At Vatican I, it was not claimed that popes have a peculiar charism, or any guarantee of personal faithfulness to their ex officio Petrine charism. It was claimed only that they do have the Petrine charism and that Providence would prevent their violation of it in formal acts of judgment on matters of faith and morals. While St Bellarmine, as Bishop Gasser pointed out, had in his day ventured qualified support for Pighius’s “pious and probable” theory that, even as a particular person, a pope could never pertinaciously believe something contrary to the faith, the Vatican fathers did not so venture. Personally, I think this pious speculation very much less than probable. Pious speculation might also posit that there will be no popes in hell, but pondering Dante provides a cure for that.
To resist the task of discerning spirits on the assumption that no pope, even when not acting ex cathedra, would ever confuse or suppress the truth doctrinally, despite an abundance of evidence that he might do so morally, requires a much higher view of the papacy than is warranted by any judgment of the Church. It also requires a blind eye to the contradictions that made their way into Amoris, contradictions that correspond to – and provide openings for – significant changes being effected on the ground. And, on the principle that reality is greater than ideas, there is every reason to suppose that these changes on the ground presage a still more concerted attempt to bring about doctrinal changes, changes that would bring the magisterium into self-contradiction. The “protestantization” of the Catholic Church would then be complete.
The present situation, thankfully, is not so dire as that. There is even something salutary about it, for it exposes those who are inclined to put their trust in popes, rather than in God and his Christ. On the Feast of the Chair of St Peter in 2005, one enthusiastic priest wrote: “Can a Catholic dissent from the Papal Magisterium and still claim to be a Catholic in good standing? Can one refuse to render a ‘religious submission of mind and will’ to the Pope’s teachings? No! Absolutely not! … Catholics must obey the teachings of the Pope both from his Ordinary and his Extra-Ordinary Magisterium. Too often, I believe, the mistake is made of restricting the infallible teaching charism of the Holy Father exclusively to the ex cathedra forum. Dissident theologians have capitalized on this misinterpretation, leading many Catholics to believe that they are bound to follow only the de fide or ex cathedra teachings of the Roman Pontiff. This limitation was never the mind of the Church. It certainly was not the mind of the Fathers either of Vatican I or Vatican II.” I wonder what this priest would say now, were he still with us.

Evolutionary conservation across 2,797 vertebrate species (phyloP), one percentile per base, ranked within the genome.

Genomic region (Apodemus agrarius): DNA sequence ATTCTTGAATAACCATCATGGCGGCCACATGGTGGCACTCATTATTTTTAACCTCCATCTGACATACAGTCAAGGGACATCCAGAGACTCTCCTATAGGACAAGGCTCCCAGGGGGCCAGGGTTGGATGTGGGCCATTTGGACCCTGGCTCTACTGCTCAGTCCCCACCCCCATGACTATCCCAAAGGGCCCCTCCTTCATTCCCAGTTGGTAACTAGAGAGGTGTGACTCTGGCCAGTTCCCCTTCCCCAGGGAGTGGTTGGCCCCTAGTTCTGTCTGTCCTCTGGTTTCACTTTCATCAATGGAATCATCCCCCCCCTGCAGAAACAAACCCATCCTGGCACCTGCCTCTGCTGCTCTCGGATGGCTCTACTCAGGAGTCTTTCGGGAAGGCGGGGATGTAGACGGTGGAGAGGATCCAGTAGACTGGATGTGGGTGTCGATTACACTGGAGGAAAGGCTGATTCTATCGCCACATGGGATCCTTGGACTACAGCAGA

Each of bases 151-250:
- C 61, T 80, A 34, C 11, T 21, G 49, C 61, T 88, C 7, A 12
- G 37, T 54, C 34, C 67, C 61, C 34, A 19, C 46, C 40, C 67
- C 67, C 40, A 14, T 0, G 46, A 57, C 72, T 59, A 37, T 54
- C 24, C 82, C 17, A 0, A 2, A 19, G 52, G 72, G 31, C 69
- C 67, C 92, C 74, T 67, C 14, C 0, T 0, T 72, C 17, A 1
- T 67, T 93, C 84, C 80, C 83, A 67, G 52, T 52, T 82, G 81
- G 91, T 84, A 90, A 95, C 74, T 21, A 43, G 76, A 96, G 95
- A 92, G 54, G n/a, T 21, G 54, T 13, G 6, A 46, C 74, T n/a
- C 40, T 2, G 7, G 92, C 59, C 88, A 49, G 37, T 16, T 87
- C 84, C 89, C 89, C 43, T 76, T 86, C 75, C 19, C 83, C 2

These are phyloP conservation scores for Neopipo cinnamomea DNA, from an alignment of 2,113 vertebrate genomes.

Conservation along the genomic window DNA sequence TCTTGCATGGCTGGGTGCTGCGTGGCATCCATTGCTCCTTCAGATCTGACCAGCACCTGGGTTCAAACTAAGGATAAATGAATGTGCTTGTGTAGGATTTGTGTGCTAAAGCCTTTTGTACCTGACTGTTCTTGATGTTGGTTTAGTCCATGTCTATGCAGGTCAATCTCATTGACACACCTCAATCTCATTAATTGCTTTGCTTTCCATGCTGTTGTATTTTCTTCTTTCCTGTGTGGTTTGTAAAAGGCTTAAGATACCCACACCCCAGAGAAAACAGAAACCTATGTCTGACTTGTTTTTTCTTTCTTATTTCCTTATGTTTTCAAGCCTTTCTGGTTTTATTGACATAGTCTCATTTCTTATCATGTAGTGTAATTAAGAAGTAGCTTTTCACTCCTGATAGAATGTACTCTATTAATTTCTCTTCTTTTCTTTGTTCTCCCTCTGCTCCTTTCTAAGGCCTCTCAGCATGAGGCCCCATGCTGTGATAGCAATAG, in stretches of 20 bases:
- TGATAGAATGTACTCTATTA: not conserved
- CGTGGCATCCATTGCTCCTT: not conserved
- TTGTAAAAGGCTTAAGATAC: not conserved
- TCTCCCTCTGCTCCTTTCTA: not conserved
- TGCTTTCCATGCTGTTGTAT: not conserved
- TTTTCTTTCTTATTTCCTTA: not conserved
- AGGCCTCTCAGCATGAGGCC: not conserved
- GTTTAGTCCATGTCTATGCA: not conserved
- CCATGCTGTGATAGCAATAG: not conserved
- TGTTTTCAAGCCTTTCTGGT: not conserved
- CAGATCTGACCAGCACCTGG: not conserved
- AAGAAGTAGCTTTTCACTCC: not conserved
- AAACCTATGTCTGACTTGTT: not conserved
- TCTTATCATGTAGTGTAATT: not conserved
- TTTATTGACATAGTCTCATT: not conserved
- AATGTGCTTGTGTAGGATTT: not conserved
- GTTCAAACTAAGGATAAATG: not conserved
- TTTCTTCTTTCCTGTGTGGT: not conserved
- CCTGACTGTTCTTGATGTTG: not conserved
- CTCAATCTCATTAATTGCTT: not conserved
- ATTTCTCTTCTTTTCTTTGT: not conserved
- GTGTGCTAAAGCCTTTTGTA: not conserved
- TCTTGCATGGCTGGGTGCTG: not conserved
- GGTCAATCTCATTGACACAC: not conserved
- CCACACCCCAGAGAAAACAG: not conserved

Benedict himself, when he took up that Chair, was far more clear-sighted: “The power that Christ conferred upon Peter and his Successors is, in an absolute sense, a mandate to serve. The power of teaching in the Church involves a commitment to the service of obedience to the faith. The Pope is not an absolute monarch whose thoughts and desires are law. On the contrary, the Pope’s ministry is a guarantee of obedience to Christ and to his Word. He must not proclaim his own ideas, but rather constantly bind himself and the Church to obedience to God’s Word, in the face of every attempt to adapt it or water it down, and every form of opportunism.”
And where this commitment or guarantee is not made good on, what then? Many years earlier – sounding a bit like John Henry Newman, whose “minimist” view of infallibility commends itself as a prudent one – Cardinal Ratzinger warned that “criticism of papal pronouncements will be possible and even necessary, to the extent that they lack support in Scripture and the Creed, that is, in the faith of the whole Church.”
Well, now we are faced with just that necessity, thanks in part to his own decision to resign. We are faced in his successor with one who (if this exercise in discernment has not utterly failed) is compromising the faith and sacraments and unity of the Church. We shall have to deal with that, not by doubling down on papolatry, but by ridding ourselves of it. Not by trying to save the appearances of things Francis says or does – what could that accomplish, other than to justify the Protestant view of Catholicism? – but by reckoning with them quite honestly and repudiating them where holy tradition demands they be repudiated. And this cannot be a matter of every man for himself. It is a task ultimately for the bishops, divided as they are, and especially for the Sacred College, for all share the pontiff’s sacred duty to defend the faith.
But how then can it be said, cum Petro et sub Petro? How can it be insisted, “never apart from this head”? Will the church in Rome, with the blessing of the Bishop of Rome, be among those that deviate from the historic doctrine and discipline of the holy Catholic Church? Will Rome no longer be that church, of all the churches, to which (in Gasser’s words) “faithlessness has no access and with which, because of its more powerful primacy, every church must agree”? Will Rome itself (despite Cardinal Vallini’s admirable caution) have to be corrected?